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  The Fairy Folk in Orkney Lore

The fairy soldiers of Greenie and Furse-a-kelda
By David Spence
Old Lore Miscellany Vol III Part IV

The writer will now relate an instance of what has been seen by himself in Greenie.

One morning, about 8 am, the writer and family were having breakfast, when the dog, who was on the doorstep, commenced to bark viciously. One of the family went to the door and called to the dog, which continued to bark, and became more violent.

The writer then went out and called to the dog, who paid no attention, but seemed to be snapping viciously at something, as though preventing someone from entering the gateway in the dyke. The writer stood looking around, but while he could see nothing anywhere, he quite distinctly heard the tramp of men, such as of Volunteers marching.

The sound seemed to be very near, and was quite distinct. The writer seemed to be fixed to the ground, the dog was still barking, and seemed as if trying to get hold of something. All at once the writer saw a troop of men, six deep, and about seventy yards in length, marching past with guns on their shoulders, and officers with drawn swords.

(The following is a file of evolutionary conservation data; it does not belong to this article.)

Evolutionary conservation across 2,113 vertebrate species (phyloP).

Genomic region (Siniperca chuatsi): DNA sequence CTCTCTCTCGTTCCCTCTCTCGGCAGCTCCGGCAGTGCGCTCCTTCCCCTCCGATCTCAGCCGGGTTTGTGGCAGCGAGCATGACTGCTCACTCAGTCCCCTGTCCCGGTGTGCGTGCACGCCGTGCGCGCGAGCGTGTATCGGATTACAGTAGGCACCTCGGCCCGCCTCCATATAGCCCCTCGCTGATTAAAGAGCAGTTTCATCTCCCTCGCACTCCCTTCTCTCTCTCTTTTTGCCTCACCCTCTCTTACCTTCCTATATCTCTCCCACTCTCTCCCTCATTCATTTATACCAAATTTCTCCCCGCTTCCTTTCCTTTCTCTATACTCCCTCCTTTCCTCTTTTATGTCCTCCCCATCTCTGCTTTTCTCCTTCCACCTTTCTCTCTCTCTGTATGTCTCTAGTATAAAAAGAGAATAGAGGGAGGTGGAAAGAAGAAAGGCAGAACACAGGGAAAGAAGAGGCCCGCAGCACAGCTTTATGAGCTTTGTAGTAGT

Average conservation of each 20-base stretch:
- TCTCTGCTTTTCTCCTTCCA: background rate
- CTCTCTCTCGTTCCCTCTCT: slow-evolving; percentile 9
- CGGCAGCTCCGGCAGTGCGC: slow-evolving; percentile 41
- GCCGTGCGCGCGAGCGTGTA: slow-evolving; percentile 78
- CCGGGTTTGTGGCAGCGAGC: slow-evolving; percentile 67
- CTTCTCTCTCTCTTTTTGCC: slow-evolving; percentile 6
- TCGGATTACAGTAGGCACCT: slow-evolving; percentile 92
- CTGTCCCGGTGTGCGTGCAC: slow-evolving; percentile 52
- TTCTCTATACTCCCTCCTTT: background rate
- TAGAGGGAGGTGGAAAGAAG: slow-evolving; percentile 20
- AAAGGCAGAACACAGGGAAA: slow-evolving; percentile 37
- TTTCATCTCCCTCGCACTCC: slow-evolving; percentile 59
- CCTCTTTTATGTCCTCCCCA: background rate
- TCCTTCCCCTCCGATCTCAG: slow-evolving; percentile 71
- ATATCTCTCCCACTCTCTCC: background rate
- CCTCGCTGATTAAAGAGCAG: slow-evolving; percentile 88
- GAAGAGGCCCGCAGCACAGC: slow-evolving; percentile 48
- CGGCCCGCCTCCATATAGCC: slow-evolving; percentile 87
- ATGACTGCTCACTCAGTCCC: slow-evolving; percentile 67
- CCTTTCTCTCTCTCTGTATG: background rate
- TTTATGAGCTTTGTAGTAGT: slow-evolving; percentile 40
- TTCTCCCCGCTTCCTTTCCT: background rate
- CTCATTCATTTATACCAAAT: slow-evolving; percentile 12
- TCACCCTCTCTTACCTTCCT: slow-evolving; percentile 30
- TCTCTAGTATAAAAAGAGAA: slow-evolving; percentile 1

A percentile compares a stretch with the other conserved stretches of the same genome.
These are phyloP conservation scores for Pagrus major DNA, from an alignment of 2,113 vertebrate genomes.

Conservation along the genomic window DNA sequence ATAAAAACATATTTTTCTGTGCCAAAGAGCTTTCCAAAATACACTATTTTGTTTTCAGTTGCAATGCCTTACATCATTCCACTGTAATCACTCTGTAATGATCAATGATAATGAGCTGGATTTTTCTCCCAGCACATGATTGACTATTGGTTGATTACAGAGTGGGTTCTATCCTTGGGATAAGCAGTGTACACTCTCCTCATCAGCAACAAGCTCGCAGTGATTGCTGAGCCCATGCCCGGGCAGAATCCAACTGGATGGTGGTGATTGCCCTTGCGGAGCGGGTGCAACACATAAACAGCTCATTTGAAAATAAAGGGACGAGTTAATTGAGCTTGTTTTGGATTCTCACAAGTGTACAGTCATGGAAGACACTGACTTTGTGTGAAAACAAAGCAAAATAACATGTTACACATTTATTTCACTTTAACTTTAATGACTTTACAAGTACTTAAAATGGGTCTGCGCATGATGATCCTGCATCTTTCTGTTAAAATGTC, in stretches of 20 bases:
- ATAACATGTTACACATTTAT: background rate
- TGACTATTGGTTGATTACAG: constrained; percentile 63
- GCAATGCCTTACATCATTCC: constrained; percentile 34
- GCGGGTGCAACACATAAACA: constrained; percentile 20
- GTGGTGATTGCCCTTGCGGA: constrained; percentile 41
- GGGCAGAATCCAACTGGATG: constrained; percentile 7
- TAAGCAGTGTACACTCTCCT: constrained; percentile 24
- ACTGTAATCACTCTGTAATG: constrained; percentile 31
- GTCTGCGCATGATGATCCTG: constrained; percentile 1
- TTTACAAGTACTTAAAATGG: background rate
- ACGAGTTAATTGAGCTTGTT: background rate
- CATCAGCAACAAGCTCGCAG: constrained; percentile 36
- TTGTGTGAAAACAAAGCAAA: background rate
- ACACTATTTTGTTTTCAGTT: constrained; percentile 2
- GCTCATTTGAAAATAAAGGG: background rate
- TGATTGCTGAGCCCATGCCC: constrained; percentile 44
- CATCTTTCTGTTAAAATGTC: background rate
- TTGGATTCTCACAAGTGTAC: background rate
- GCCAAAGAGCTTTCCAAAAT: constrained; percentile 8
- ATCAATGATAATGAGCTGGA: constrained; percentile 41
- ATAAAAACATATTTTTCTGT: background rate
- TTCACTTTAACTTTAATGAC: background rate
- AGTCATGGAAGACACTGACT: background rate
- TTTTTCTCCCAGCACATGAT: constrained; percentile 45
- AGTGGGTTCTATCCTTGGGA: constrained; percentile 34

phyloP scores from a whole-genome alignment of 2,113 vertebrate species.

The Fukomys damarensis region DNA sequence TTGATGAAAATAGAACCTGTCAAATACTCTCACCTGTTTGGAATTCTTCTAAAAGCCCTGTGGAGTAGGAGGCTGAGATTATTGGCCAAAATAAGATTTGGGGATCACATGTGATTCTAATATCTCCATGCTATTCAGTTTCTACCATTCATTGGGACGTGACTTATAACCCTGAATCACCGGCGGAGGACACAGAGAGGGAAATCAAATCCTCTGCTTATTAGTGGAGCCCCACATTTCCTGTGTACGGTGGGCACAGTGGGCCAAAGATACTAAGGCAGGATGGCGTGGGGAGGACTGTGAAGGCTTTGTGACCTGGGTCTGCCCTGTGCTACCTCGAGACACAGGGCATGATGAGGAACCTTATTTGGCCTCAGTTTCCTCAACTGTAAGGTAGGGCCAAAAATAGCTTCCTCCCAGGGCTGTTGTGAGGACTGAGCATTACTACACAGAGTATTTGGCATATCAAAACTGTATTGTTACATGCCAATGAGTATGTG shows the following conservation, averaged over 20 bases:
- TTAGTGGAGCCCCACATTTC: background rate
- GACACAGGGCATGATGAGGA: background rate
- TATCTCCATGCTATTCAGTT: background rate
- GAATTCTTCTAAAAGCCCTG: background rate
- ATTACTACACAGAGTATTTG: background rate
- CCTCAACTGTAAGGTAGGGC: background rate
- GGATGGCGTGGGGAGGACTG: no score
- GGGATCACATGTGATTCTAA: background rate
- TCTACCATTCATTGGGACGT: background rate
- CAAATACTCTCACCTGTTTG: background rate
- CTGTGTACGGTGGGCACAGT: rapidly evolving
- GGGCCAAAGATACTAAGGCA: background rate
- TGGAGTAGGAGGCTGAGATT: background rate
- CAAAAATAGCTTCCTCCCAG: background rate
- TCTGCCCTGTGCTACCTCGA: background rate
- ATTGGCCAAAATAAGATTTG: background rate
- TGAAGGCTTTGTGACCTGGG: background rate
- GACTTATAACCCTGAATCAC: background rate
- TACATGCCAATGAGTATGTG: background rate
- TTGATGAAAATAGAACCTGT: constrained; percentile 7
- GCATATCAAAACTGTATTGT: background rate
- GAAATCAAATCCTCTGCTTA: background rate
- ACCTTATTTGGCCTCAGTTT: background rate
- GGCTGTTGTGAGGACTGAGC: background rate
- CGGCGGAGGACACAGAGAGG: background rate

They all passed about 60 yards from where the writer was standing, and marched to a dyke at the public road, and as each rank came to the dyke it disappeared. The officer in the front rank put his sword on the dyke, as though giving directions to march through. The writer afterwards found the cope stones and tabling of the dyke lying in the side drain of the road.

When they had all disappeared the dog ceased to bark and went quietly into the house.

The most marvellous point of the whole incident comes now -whether it was the same day, or some time afterwards or before, a farmer standing on the rising ground above the knowes of Furse-a-Kelda, saw a body of men coming out of a small knoll on the farm of Norton, marching direct for the knowes of Furse-a-Kelda.

When about half of the distance was covered, a number of men came out of the knowes of Furse-a-Kelda and met the other company. He described it as an awful fight-lots of men were killed on both sides and wounded.

Both armies drew off and marched back to their respective knolls, while a number were engaged in carrying the dead and wounded off the field of battle.

The writer received this information from a third party, as the second party did not know anything of what the writer had seen. The second party described the dress of the army that went from Norton, which corresponded with what the writer had seen.

The writer also had interesting old-lore stories from a Mr. George Linklater who, for long, was tenant in Norton, and the doing of the "good neighbours," or, in other words, the fairies.

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